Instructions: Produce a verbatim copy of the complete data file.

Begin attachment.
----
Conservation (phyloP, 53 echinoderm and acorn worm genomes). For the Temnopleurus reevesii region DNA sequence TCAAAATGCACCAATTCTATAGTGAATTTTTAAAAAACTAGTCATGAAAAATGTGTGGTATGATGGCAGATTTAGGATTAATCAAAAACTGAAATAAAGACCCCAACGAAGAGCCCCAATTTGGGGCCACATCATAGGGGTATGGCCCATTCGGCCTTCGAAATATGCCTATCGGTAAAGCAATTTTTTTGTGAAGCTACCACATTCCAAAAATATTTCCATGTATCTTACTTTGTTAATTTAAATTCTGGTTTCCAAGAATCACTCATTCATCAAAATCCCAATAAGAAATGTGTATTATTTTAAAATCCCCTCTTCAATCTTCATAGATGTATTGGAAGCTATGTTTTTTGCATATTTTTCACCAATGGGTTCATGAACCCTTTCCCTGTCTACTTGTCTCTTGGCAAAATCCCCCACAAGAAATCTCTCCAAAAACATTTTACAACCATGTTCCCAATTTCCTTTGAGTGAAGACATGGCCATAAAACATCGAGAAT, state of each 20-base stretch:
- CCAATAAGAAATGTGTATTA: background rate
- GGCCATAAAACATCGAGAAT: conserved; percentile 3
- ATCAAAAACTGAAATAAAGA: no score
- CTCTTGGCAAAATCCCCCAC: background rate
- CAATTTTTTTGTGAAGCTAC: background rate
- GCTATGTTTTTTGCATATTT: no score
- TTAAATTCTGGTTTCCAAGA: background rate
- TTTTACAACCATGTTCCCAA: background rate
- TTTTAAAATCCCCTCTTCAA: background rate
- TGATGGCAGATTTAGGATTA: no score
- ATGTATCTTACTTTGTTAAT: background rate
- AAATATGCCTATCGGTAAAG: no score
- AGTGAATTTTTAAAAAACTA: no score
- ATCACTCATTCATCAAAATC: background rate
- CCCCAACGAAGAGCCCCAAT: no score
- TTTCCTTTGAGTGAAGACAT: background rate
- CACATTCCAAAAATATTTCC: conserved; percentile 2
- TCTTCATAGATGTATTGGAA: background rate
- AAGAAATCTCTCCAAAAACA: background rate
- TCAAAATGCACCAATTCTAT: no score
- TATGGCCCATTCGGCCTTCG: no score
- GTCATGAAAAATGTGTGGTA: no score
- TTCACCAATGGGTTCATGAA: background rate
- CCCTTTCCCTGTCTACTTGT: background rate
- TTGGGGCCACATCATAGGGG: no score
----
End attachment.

Conservation (phyloP, 53 echinoderm and acorn worm genomes). For the Temnopleurus reevesii region DNA sequence TCAAAATGCACCAATTCTATAGTGAATTTTTAAAAAACTAGTCATGAAAAATGTGTGGTATGATGGCAGATTTAGGATTAATCAAAAACTGAAATAAAGACCCCAACGAAGAGCCCCAATTTGGGGCCACATCATAGGGGTATGGCCCATTCGGCCTTCGAAATATGCCTATCGGTAAAGCAATTTTTTTGTGAAGCTACCACATTCCAAAAATATTTCCATGTATCTTACTTTGTTAATTTAAATTCTGGTTTCCAAGAATCACTCATTCATCAAAATCCCAATAAGAAATGTGTATTATTTTAAAATCCCCTCTTCAATCTTCATAGATGTATTGGAAGCTATGTTTTTTGCATATTTTTCACCAATGGGTTCATGAACCCTTTCCCTGTCTACTTGTCTCTTGGCAAAATCCCCCACAAGAAATCTCTCCAAAAACATTTTACAACCATGTTCCCAATTTCCTTTGAGTGAAGACATGGCCATAAAACATCGAGAAT, state of each 20-base stretch:
- CCAATAAGAAATGTGTATTA: background rate
- GGCCATAAAACATCGAGAAT: conserved; percentile 3
- ATCAAAAACTGAAATAAAGA: no score
- CTCTTGGCAAAATCCCCCAC: background rate
- CAATTTTTTTGTGAAGCTAC: background rate
- GCTATGTTTTTTGCATATTT: no score
- TTAAATTCTGGTTTCCAAGA: background rate
- TTTTACAACCATGTTCCCAA: background rate
- TTTTAAAATCCCCTCTTCAA: background rate
- TGATGGCAGATTTAGGATTA: no score
- ATGTATCTTACTTTGTTAAT: background rate
- AAATATGCCTATCGGTAAAG: no score
- AGTGAATTTTTAAAAAACTA: no score
- ATCACTCATTCATCAAAATC: background rate
- CCCCAACGAAGAGCCCCAAT: no score
- TTTCCTTTGAGTGAAGACAT: background rate
- CACATTCCAAAAATATTTCC: conserved; percentile 2
- TCTTCATAGATGTATTGGAA: background rate
- AAGAAATCTCTCCAAAAACA: background rate
- TCAAAATGCACCAATTCTAT: no score
- TATGGCCCATTCGGCCTTCG: no score
- GTCATGAAAAATGTGTGGTA: no score
- TTCACCAATGGGTTCATGAA: background rate
- CCCTTTCCCTGTCTACTTGT: background rate
- TTGGGGCCACATCATAGGGG: no score